Fannie and Freddie Breaking Off From Government Control


    We often remind both borrowers and agents that interest rates are generally expected to remain low for some time, but that does not mean they cannot shoot up unexpectedly.

    Our point is that both buyers and current mortgage holders should take advantage of today’s low rates now before the unexpected does happen.

    What could push rates up? Unexpected inflation news; resolution of the trade war with China (would send rates way up); unexpected positive economic news; and possibly the privatization of Fannie Mae and Freddie Mac (the observation of an industry observer today).


    Briefly, Fannie and Freddie are “Government Sponsored Entities” or “GSEs” that lend “liquidity” to the housing market by buying mortgages from commercial and mortgage banks. They then bundle and securitize those mortgages as “mortgage backed securities” and sell them on the secondary market.

    Lenders who sell to Fannie and Freddie must underwrite loans that “conform” to Fannie and Freddie guidelines, and that is where the term “conforming loan” comes from.

    Fannie and Freddie literally dominate the U.S. housing market, as almost 90% of all mortgages funded are “conforming loans.”

    Here is a short article about Fannie and Freddie for those who might want to learn more.


    Fannie and Freddie have always been heavily regulated, but in 2008 the Federal Government took them over entirely in the form of “conservatorship,” in response to the mortgage meltdown and the huge losses incurred by both Fannie and Freddie. The Feds effectively “guaranteed” all Fannie and Freddie mortgage backed securities, and this was very effective overall for a few reasons: (1) it restored liquidity back to the housing market when most banks were afraid to lend right after the mortgage meltdown; and (2) the Feds have taken in far more in profits from Fannie and Freddie than they paid out to cover losses.

    The Trump administration has been making noise about “privatizing” (taking them out of conservatorship and having less federal control) Fannie and Freddie for a few years now, and they are expected to release their plan after Labor Day. This is what is concerning some industry observers. B/c Fannie and Freddie are so dominant, they think any plans to change the GSEs could disrupt the market and push rates up. This recent Housing Wire article discusses this in more detail.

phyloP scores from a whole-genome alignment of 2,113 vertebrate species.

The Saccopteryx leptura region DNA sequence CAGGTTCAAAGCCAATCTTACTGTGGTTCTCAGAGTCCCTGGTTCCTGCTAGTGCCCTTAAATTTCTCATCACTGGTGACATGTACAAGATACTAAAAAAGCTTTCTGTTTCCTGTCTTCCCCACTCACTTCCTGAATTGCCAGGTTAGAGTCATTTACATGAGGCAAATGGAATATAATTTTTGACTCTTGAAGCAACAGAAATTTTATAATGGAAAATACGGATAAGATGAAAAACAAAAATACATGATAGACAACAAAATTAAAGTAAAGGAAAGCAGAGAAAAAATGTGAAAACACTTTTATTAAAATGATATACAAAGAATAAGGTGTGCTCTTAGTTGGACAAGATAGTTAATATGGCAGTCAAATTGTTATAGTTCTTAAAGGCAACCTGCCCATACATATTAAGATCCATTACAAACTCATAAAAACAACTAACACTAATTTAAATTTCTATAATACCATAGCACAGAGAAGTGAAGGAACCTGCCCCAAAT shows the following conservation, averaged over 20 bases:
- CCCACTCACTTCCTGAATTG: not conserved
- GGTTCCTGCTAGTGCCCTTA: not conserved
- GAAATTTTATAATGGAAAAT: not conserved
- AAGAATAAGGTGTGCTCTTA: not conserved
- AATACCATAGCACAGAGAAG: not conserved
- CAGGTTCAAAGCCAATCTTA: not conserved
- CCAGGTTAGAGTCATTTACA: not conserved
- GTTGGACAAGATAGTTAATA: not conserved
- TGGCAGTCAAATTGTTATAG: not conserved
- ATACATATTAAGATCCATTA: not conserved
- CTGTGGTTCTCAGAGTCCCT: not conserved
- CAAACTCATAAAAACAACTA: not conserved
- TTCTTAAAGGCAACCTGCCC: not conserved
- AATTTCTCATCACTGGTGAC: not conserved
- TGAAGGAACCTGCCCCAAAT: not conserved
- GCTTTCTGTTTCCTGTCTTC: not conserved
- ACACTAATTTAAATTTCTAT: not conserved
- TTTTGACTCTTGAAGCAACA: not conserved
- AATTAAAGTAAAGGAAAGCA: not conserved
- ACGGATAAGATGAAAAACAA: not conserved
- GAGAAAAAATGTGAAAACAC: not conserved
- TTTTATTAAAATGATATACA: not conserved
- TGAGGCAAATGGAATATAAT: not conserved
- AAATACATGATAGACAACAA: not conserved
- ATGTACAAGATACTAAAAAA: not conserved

With all that said, I think the concerns are somewhat over-stated for a few reasons:

    1. With the economy so precarious, the Trump administration will not want a major disruption in the housing market.
    2. The Federal gov’t will still “guarantee” Fannie and Freddie mortgage backed securities, the Feds will remain heavily involved no matter what.
    3. Because Fannie and Freddie are so large and b/c everything is so politicized nowadays with so many powerful special interests involved, any proposed changes will take years to take effect, if they take effect at all.
    4. We are already seeing the non-GSE market start to revive, as our Jumbo rates are already much lower than our Fannie and Freddie rates for our strongest borrowers.

    So, while I don’t expect big disruptions in the near future, this topic was well-worth a blog b/c we will all be hearing so much about it.


    Jay Voorhees
    Founder/Broker | JVM Lending
    (855) 855-4491 | DRE# 01524255, NMLS# 310167

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